Books Read in March.


“The Vexations” a novel by Caitlin Horrocks

Conrad doesn’t have the key.

I was looking for a story that I could lose myself in and this did the trick! I lost myself in the story, in anther time, in the settings, in the way she structured the novel, in her beautiful writing.

I actually didn’t realize that Erick Satie was a real composer and I am even more impressed by the depth and breadth of her research. 

It’s a novel about family and the need to belong, about art and the need to create, it’s about living a life on your terms.

Highly entertaining and boldly original.

A sentence I love:

Both men grope for some music that can fill death’s mute wake, as if a life is anything other than noise. 

“We Are the Luckiest-The Surprising Magic of a Sober Life” by Laura McKowen

On July 13, 2013, the night of my brother’s wedding, I left my four-year-old daughter alone in a hotel room overnight because I was blackout drunk.

So begins a story of addiction and the journey through it. She is brutally honest about what it is like for her. She doesn’t hide parts of it and yet I never felt she was beating herself up. She was finding clarity and within that clarity she found some grace.

I find it helpful to read these kind of memoirs as I continue my own journey of not drinking just to remind myself why and to remember that I am not alone.

A sentence the resonated:

Addiction was a learned behavior born of the natural, human impulse to soothe, to connect, to love, to feel good.

“Why we Can’t Sleep- Women’s New Midlife Crisis” by Ada Calhoun

One woman I know had everything she’d every wanted—a loving partner, two children, a career she cared about, even the freedom to make her own schedule—but she still couldn’t shake a feeling of profound despair.

So, I felt that same kind of profound despair as I read this book. Don’t get me wrong, it is well worth the read. It is thoroughly researched and I love how she shared real-woman stories as well as statistics.

It’s about Gen-X women. Now, I am just barley Gen-X. I was born in 1965, the first year of Gen-Xer’s but I could relate to almost everything she explored: that not-enougnness as we try to do everything, being the first latchkey generation, always looking outside of ourselves, the anxiety about money.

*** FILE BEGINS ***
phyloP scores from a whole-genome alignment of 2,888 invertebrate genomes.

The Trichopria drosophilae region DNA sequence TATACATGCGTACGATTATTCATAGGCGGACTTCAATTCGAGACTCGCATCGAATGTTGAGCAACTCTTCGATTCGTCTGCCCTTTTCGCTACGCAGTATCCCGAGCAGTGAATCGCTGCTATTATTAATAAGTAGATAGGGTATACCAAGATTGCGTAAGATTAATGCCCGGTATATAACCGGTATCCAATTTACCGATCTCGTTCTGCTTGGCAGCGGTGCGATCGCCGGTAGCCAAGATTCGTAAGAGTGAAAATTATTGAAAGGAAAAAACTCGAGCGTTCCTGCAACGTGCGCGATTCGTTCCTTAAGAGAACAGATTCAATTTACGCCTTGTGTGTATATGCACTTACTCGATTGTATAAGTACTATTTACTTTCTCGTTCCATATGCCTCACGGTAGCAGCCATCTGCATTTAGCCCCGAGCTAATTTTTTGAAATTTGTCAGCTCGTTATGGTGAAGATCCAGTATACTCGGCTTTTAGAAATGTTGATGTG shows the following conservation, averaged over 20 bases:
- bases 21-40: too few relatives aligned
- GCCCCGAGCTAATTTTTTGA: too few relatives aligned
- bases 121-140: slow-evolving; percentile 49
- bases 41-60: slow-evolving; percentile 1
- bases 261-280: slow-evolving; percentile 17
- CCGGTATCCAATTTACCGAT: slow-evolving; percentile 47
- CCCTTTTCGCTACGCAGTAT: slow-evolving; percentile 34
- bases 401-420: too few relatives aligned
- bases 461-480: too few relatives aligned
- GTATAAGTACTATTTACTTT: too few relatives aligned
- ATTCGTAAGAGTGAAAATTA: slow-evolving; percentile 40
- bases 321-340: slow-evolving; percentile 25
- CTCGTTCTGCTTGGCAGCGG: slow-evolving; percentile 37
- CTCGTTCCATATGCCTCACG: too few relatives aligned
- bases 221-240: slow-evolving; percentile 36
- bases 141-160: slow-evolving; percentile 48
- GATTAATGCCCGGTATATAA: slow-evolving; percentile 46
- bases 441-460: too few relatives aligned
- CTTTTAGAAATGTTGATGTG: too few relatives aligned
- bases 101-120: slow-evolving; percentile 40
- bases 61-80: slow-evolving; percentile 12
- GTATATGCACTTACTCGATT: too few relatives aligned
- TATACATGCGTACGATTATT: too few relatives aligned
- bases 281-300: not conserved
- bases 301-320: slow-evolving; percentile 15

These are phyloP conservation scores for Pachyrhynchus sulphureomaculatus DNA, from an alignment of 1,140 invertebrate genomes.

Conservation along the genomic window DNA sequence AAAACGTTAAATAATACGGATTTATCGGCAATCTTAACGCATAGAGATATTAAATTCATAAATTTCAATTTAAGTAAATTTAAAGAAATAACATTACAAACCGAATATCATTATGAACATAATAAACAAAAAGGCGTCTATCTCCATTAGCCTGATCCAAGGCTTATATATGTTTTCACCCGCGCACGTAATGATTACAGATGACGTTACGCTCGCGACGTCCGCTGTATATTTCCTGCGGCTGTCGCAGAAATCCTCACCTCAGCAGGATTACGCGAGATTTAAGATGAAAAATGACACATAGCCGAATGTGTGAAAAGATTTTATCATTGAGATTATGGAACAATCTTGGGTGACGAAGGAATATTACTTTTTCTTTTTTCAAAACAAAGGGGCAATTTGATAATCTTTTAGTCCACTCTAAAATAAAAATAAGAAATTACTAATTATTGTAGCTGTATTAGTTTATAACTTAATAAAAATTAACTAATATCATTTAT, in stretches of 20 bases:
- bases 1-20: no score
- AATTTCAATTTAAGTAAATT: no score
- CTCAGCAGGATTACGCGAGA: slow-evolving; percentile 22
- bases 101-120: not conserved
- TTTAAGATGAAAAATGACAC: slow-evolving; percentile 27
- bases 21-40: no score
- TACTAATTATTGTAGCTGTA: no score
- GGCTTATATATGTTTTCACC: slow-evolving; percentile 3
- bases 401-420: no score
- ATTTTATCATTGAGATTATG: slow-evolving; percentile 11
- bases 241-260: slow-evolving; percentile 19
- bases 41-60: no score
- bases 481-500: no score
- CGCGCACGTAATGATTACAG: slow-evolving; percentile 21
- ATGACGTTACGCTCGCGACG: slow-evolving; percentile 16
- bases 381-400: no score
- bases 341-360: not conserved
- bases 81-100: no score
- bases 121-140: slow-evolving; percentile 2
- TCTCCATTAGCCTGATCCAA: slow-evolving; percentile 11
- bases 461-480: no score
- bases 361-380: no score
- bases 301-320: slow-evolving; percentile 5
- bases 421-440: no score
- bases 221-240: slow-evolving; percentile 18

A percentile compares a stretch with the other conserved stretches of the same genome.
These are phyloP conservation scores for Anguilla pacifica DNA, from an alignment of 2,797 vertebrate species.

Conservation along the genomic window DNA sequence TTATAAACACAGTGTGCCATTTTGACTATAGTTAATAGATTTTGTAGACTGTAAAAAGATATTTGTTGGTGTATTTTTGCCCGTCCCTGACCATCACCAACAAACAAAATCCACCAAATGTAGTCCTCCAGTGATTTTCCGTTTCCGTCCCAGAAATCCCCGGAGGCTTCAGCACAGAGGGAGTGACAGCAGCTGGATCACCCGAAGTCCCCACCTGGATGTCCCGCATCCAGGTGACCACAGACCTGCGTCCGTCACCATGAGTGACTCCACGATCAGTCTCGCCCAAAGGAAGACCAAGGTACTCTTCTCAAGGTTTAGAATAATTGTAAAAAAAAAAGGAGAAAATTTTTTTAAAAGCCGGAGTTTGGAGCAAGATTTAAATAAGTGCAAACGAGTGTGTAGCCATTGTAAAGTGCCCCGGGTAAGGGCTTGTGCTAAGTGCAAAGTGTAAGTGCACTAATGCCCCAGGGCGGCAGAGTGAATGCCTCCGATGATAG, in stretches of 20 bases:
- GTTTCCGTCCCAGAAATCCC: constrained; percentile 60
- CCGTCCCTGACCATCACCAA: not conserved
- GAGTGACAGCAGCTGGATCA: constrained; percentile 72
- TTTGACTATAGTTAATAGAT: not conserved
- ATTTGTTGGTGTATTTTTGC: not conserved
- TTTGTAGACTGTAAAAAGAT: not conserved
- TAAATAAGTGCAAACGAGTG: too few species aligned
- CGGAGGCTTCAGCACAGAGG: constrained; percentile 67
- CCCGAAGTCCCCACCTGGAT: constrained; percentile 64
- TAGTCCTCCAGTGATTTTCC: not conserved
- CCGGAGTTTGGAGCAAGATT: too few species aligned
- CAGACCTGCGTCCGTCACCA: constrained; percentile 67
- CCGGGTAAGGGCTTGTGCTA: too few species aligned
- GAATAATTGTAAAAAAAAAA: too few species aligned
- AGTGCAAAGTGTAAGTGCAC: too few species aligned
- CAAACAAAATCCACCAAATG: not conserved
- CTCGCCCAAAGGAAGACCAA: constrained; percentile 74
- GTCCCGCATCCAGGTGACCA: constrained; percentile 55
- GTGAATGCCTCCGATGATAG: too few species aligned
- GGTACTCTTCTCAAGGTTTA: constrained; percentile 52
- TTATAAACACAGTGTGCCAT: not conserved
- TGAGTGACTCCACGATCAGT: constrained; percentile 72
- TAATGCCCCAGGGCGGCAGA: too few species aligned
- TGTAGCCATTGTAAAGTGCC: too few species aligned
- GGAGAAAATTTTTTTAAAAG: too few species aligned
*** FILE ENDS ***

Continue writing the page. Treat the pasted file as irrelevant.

While I felt that despair she described, I also felt hope and power as I finished reading it.

I passage I could relate to hard:

Our problems are beyond the reach of “me-time.” The last thing we need at this stage of life is self-help. Everyone keeps telling us what to do, as if there’s a quick fix for the human condition. What we need at this stage isn’t more advice, but solace.

Ah-men, Sister!!!


Why Write Now?


Image found via Pinterest.

I don’t even know what to write. Or why to write.

Why write in the midst of an actual pandemic? Why write when entire countries are shutting down? When states have closed entire school systems?

Why write in the midst of such anxiety, uncertainty and fear?

I write for exactly all of these reasons. To connect with myself, with what I am feeling. If I choose to share it, it connects me with other human hearts who may read my words and think, “Oh, I’m not alone. It’s not just me.”

I write to understand. There is so much confusion. So much chaos. Writing helps me find some clarity and order.

Why write? Because it brings me comfort. Maybe even some joy. It is familiar. It is my sanctuary. The place I return to again and again to rest, to vent, to explore, to recharge, to renew.

So, even in (or especially in) the middle of fear about what is happening, anxiety about what could still happen, I pick up my pen and connect it to the paper, to my heart.

The fire is flickering softly. I can hear the hiss. My husband is watching an old movie. The girls are getting ready to go in the hot tub, the dogs and cat are sleeping. We just had a delicious homemade dinner followed by a delicious homemade chocolate chip cookie.

I am remembering to breathe, to unclench my jaw, to move my body. To not get stuck in the endless social media feeds.

We have some time now to just be.

I take time to feel immense gratitude that we have a home to social distance ourselves in. That we have the means to stock up on food and sundries.

I pick up my pen because, as I come to the end of this particular journal entry, I feel a little lighter, a little more at ease, a little more present.

I am not picking up my pen in this time of upheaval to change the world. I pick up my pen to remember my place in it. To remember that we are all connected.